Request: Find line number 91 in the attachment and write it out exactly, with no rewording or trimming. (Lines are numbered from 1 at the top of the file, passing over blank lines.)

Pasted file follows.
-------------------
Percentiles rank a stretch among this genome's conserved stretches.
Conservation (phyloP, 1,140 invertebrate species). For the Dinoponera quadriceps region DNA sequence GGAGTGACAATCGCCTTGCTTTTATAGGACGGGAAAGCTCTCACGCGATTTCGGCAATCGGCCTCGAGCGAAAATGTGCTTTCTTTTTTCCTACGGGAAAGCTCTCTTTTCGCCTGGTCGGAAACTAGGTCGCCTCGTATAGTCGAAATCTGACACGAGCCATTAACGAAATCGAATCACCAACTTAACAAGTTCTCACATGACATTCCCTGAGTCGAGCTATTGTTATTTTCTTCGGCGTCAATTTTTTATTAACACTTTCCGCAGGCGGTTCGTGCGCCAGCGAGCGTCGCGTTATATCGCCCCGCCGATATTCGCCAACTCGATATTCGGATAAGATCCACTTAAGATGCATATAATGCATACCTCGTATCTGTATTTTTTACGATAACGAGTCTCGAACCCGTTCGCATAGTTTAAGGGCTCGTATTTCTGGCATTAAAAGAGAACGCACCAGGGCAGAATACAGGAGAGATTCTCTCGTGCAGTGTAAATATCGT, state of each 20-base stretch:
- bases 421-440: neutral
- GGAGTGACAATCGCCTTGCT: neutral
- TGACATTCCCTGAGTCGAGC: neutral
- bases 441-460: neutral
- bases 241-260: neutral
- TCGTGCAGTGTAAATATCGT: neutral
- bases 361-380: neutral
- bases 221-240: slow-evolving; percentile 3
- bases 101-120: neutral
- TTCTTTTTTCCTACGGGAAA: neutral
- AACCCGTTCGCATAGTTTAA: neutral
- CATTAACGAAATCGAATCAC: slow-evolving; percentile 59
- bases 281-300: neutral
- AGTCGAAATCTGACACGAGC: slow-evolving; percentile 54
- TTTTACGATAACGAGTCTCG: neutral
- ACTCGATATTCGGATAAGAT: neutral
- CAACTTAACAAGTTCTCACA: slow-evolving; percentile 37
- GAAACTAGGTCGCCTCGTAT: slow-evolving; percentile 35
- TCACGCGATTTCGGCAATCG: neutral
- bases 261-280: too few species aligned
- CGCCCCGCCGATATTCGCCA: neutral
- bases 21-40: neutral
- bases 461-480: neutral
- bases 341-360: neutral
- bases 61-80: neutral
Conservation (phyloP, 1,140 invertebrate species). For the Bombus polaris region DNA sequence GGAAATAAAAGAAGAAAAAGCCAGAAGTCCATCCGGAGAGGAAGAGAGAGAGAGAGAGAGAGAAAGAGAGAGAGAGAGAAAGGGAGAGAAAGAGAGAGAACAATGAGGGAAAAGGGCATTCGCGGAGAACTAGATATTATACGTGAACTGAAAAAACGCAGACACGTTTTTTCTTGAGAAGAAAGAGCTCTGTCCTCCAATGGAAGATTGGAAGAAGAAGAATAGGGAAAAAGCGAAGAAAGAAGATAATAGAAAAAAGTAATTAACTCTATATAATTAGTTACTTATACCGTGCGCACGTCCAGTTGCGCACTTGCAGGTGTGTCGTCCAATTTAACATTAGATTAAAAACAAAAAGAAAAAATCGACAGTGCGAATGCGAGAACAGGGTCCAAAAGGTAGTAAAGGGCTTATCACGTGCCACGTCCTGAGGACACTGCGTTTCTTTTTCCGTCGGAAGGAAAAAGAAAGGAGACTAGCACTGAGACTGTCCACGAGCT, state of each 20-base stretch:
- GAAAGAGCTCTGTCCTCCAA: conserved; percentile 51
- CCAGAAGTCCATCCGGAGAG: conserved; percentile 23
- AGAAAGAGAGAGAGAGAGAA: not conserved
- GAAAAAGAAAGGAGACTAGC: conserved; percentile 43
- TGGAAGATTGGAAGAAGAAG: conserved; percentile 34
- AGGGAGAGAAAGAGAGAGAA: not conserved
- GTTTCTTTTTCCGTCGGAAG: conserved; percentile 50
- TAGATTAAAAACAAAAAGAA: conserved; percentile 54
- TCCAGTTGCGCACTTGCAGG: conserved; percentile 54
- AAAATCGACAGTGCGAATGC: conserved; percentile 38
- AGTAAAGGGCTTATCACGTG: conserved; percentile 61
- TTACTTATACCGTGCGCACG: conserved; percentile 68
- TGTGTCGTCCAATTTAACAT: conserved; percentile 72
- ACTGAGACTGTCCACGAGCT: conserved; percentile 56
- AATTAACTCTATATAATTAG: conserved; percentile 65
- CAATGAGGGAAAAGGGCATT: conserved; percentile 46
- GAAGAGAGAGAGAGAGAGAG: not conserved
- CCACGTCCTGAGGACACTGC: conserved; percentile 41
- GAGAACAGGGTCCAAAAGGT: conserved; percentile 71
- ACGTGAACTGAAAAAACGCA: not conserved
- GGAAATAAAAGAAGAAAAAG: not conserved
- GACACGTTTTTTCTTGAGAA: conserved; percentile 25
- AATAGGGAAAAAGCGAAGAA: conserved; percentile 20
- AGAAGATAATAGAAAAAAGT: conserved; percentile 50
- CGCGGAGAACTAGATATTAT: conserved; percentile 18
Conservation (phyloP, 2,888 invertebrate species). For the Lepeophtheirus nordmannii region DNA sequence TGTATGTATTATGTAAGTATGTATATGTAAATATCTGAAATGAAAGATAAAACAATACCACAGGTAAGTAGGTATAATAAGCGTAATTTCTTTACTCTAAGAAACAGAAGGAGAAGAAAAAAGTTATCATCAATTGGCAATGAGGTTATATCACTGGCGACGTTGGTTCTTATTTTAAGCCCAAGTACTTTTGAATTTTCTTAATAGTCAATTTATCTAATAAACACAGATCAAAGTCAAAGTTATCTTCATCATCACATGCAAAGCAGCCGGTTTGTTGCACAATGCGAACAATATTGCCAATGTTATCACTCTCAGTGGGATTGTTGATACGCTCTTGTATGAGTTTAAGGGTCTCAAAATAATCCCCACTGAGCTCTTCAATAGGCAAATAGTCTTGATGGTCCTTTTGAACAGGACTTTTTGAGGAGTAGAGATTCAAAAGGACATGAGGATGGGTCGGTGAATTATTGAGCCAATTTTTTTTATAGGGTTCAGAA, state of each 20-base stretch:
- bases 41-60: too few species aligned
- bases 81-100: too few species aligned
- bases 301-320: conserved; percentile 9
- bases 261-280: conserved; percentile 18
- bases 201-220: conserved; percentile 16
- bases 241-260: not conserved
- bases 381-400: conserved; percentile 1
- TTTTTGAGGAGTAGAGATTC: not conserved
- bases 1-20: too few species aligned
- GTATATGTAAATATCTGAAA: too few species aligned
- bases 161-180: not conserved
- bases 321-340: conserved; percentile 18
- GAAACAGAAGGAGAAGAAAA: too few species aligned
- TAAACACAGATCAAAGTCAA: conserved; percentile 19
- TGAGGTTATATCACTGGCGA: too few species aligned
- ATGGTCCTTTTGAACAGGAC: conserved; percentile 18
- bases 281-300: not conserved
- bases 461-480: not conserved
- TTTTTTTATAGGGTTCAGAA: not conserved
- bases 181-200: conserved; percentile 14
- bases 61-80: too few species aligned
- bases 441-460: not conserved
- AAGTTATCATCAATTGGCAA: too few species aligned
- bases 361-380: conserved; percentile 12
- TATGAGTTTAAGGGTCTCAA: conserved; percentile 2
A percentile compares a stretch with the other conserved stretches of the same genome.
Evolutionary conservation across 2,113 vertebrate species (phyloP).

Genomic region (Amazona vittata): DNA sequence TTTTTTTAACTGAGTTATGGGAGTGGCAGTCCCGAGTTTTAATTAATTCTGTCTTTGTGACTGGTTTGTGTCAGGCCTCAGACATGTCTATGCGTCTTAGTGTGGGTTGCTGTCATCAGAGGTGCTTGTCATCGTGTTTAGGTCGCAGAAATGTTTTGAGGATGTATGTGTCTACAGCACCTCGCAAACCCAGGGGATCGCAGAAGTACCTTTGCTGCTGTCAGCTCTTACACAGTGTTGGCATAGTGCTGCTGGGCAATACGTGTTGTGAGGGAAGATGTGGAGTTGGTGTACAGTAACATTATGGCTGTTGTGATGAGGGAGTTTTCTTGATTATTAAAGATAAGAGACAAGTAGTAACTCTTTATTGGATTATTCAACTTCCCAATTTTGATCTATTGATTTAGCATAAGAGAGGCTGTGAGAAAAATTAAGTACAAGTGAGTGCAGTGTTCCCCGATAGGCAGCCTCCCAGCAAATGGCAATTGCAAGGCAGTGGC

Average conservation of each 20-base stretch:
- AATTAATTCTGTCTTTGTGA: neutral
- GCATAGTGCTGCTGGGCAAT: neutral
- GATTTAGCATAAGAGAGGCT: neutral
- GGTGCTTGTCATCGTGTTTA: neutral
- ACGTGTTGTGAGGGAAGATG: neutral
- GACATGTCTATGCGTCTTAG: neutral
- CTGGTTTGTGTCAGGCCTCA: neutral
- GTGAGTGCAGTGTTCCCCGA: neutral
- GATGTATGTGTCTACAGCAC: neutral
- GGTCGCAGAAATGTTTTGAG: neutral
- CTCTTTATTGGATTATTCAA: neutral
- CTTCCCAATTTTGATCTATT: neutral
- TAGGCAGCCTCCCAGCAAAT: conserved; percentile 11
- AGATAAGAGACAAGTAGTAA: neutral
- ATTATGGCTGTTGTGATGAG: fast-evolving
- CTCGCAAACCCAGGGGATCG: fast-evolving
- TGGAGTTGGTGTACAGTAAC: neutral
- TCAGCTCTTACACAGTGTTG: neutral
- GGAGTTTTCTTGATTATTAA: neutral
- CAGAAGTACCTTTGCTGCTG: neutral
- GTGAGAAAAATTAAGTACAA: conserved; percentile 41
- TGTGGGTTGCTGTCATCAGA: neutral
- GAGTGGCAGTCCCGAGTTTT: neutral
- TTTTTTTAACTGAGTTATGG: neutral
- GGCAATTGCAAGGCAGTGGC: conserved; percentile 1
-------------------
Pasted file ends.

- GTGAGTGCAGTGTTCCCCGA: neutral